Yo, wouldn’t a high-tech laminar air flow hood be cool

We have so much technology around these days. I mean we have real-time patient monitoring, near field communication, telemedicine, smartphones, music and video in the cloud, and so on ad infinitum. So why is it that hospital pharmacies use the same old horizontal hoods that they’ve always used?

I’ve said it many times before, the IV room (a.k.a. the cleanroom) in hospital pharmacies is in need of a major overhaul. Sure, we went through the big USP <797> thing a few years ago, but we didn’t really change anything inside the IV room.

After following the stream of cool technology coming out of CES 2012 a couple of weeks ago I’ve decided that new IV hoods need to make use of the following:

– Continuous data collection. An IV hood should be smart. It should collect information in real time; air quality, flow, etc, and provide feedback to the user as well as anyone else that needs to monitor these things.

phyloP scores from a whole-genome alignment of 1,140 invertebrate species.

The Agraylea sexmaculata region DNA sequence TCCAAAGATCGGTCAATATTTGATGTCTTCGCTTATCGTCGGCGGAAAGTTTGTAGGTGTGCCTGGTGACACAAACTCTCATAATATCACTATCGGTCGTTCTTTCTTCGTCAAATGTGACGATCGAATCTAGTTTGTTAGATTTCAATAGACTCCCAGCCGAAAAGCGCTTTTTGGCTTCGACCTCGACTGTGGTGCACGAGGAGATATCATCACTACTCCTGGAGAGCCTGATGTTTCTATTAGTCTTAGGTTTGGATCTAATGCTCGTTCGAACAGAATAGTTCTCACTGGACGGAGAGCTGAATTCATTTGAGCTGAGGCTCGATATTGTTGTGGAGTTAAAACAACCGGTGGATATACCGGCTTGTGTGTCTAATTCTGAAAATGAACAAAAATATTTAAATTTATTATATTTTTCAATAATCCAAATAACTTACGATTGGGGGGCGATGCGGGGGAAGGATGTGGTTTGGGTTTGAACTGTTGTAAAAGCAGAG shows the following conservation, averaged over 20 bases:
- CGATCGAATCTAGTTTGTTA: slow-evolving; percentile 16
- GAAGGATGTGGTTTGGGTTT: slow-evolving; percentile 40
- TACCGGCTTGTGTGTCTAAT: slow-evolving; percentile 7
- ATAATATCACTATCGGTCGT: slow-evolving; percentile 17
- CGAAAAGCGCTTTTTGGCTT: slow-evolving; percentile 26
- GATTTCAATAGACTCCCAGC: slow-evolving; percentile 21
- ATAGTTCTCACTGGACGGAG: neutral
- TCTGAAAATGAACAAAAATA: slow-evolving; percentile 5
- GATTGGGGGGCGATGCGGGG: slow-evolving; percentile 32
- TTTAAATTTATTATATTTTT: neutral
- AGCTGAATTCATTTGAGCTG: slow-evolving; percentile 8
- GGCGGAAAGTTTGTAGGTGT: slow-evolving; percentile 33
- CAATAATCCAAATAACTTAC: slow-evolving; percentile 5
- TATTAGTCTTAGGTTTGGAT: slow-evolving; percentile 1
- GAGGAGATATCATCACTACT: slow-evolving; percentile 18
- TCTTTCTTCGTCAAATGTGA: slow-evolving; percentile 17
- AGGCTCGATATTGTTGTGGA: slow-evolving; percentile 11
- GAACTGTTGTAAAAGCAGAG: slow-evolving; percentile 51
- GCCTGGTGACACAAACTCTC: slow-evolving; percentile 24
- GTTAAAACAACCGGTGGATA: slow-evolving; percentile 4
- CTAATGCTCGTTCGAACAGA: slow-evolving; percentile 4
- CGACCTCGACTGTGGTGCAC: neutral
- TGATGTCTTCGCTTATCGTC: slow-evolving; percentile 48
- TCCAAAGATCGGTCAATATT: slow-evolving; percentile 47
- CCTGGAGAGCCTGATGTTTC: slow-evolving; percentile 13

– IV hoods need to have a heads-up display made from Samsung’s Transparent Smart Window. Basically it’s a full blown Windows 7 machine built into a transparent LCD screen; pretty stinking cool. It could be used to view patient information like allergies, current medication regimen, labs, etc. In addition the Smart Window could offer the person in the hood feedback on what they’re making. Two-way video communication with a pharmacist outside the IV room? No problem. Or you could just use it to check your social media.

 

– The surface of the hood should be something similar to Microsoft Surface. As things are placed inside the hood the surface could collect and analyze information on the item, including what it is (barcode, RFID, NFC), whether or not it’s compatible with other things in the hood, if air flow is blocked, check the items against the patient for whom the compounded is being made via clinical decision support tools, and so on. Real-time clinical and operational information. 

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